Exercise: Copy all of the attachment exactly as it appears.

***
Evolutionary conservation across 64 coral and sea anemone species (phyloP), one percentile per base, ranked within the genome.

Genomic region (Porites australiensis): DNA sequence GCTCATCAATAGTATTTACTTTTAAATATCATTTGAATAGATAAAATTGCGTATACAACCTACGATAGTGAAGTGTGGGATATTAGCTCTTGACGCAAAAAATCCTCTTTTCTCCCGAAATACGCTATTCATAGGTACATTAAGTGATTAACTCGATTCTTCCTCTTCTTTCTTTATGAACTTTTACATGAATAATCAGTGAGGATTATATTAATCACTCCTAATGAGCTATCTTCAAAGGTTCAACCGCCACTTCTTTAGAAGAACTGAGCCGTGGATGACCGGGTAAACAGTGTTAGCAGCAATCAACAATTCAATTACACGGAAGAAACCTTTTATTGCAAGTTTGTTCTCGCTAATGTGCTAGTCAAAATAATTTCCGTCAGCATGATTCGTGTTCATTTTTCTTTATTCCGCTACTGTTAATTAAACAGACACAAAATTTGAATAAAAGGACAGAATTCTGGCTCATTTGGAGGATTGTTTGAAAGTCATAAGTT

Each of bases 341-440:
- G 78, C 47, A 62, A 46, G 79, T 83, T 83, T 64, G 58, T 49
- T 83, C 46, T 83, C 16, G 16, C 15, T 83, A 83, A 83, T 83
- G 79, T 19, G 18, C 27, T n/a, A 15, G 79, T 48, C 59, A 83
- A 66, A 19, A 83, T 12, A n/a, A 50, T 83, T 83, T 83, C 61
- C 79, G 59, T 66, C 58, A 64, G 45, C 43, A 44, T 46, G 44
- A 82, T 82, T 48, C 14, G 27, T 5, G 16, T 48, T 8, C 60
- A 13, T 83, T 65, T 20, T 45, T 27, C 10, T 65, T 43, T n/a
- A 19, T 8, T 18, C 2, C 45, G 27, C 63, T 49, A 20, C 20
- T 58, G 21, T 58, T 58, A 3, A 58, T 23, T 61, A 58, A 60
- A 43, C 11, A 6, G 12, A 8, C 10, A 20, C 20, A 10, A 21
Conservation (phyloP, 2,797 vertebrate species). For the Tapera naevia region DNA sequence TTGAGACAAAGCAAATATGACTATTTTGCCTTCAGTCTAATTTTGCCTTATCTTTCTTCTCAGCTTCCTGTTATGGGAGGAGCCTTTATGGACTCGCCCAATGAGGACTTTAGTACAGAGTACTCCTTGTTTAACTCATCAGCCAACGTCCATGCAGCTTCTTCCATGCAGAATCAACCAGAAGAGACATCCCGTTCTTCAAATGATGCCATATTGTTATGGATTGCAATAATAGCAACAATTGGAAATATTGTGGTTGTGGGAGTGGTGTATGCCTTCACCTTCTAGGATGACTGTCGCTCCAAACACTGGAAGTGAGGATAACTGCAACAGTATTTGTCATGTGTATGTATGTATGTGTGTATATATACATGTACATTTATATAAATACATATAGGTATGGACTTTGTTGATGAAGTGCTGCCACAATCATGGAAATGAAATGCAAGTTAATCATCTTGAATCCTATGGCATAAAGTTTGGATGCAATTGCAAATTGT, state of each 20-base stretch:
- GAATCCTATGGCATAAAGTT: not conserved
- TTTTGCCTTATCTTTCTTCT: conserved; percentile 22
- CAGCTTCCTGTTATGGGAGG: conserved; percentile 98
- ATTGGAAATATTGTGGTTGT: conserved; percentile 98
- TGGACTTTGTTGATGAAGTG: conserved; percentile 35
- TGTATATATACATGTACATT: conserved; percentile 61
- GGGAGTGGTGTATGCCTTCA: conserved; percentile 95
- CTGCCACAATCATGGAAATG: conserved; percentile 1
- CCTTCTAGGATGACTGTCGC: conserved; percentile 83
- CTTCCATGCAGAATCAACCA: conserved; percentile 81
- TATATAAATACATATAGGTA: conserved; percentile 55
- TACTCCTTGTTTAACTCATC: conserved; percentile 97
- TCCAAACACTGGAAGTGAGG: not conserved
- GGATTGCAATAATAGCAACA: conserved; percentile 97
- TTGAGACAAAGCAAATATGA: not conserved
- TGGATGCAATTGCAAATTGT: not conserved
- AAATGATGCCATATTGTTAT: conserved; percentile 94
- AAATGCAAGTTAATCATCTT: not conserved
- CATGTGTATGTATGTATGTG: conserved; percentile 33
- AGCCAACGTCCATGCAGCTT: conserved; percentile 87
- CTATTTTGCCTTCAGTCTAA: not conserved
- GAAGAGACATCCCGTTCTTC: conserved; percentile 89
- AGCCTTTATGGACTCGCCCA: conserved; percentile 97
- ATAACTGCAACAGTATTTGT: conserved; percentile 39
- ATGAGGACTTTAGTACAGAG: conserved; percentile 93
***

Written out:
Evolutionary conservation across 64 coral and sea anemone species (phyloP), one percentile per base, ranked within the genome.

Genomic region (Porites australiensis): DNA sequence GCTCATCAATAGTATTTACTTTTAAATATCATTTGAATAGATAAAATTGCGTATACAACCTACGATAGTGAAGTGTGGGATATTAGCTCTTGACGCAAAAAATCCTCTTTTCTCCCGAAATACGCTATTCATAGGTACATTAAGTGATTAACTCGATTCTTCCTCTTCTTTCTTTATGAACTTTTACATGAATAATCAGTGAGGATTATATTAATCACTCCTAATGAGCTATCTTCAAAGGTTCAACCGCCACTTCTTTAGAAGAACTGAGCCGTGGATGACCGGGTAAACAGTGTTAGCAGCAATCAACAATTCAATTACACGGAAGAAACCTTTTATTGCAAGTTTGTTCTCGCTAATGTGCTAGTCAAAATAATTTCCGTCAGCATGATTCGTGTTCATTTTTCTTTATTCCGCTACTGTTAATTAAACAGACACAAAATTTGAATAAAAGGACAGAATTCTGGCTCATTTGGAGGATTGTTTGAAAGTCATAAGTT

Each of bases 341-440:
- G 78, C 47, A 62, A 46, G 79, T 83, T 83, T 64, G 58, T 49
- T 83, C 46, T 83, C 16, G 16, C 15, T 83, A 83, A 83, T 83
- G 79, T 19, G 18, C 27, T n/a, A 15, G 79, T 48, C 59, A 83
- A 66, A 19, A 83, T 12, A n/a, A 50, T 83, T 83, T 83, C 61
- C 79, G 59, T 66, C 58, A 64, G 45, C 43, A 44, T 46, G 44
- A 82, T 82, T 48, C 14, G 27, T 5, G 16, T 48, T 8, C 60
- A 13, T 83, T 65, T 20, T 45, T 27, C 10, T 65, T 43, T n/a
- A 19, T 8, T 18, C 2, C 45, G 27, C 63, T 49, A 20, C 20
- T 58, G 21, T 58, T 58, A 3, A 58, T 23, T 61, A 58, A 60
- A 43, C 11, A 6, G 12, A 8, C 10, A 20, C 20, A 10, A 21
Conservation (phyloP, 2,797 vertebrate species). For the Tapera naevia region DNA sequence TTGAGACAAAGCAAATATGACTATTTTGCCTTCAGTCTAATTTTGCCTTATCTTTCTTCTCAGCTTCCTGTTATGGGAGGAGCCTTTATGGACTCGCCCAATGAGGACTTTAGTACAGAGTACTCCTTGTTTAACTCATCAGCCAACGTCCATGCAGCTTCTTCCATGCAGAATCAACCAGAAGAGACATCCCGTTCTTCAAATGATGCCATATTGTTATGGATTGCAATAATAGCAACAATTGGAAATATTGTGGTTGTGGGAGTGGTGTATGCCTTCACCTTCTAGGATGACTGTCGCTCCAAACACTGGAAGTGAGGATAACTGCAACAGTATTTGTCATGTGTATGTATGTATGTGTGTATATATACATGTACATTTATATAAATACATATAGGTATGGACTTTGTTGATGAAGTGCTGCCACAATCATGGAAATGAAATGCAAGTTAATCATCTTGAATCCTATGGCATAAAGTTTGGATGCAATTGCAAATTGT, state of each 20-base stretch:
- GAATCCTATGGCATAAAGTT: not conserved
- TTTTGCCTTATCTTTCTTCT: conserved; percentile 22
- CAGCTTCCTGTTATGGGAGG: conserved; percentile 98
- ATTGGAAATATTGTGGTTGT: conserved; percentile 98
- TGGACTTTGTTGATGAAGTG: conserved; percentile 35
- TGTATATATACATGTACATT: conserved; percentile 61
- GGGAGTGGTGTATGCCTTCA: conserved; percentile 95
- CTGCCACAATCATGGAAATG: conserved; percentile 1
- CCTTCTAGGATGACTGTCGC: conserved; percentile 83
- CTTCCATGCAGAATCAACCA: conserved; percentile 81
- TATATAAATACATATAGGTA: conserved; percentile 55
- TACTCCTTGTTTAACTCATC: conserved; percentile 97
- TCCAAACACTGGAAGTGAGG: not conserved
- GGATTGCAATAATAGCAACA: conserved; percentile 97
- TTGAGACAAAGCAAATATGA: not conserved
- TGGATGCAATTGCAAATTGT: not conserved
- AAATGATGCCATATTGTTAT: conserved; percentile 94
- AAATGCAAGTTAATCATCTT: not conserved
- CATGTGTATGTATGTATGTG: conserved; percentile 33
- AGCCAACGTCCATGCAGCTT: conserved; percentile 87
- CTATTTTGCCTTCAGTCTAA: not conserved
- GAAGAGACATCCCGTTCTTC: conserved; percentile 89
- AGCCTTTATGGACTCGCCCA: conserved; percentile 97
- ATAACTGCAACAGTATTTGT: conserved; percentile 39
- ATGAGGACTTTAGTACAGAG: conserved; percentile 93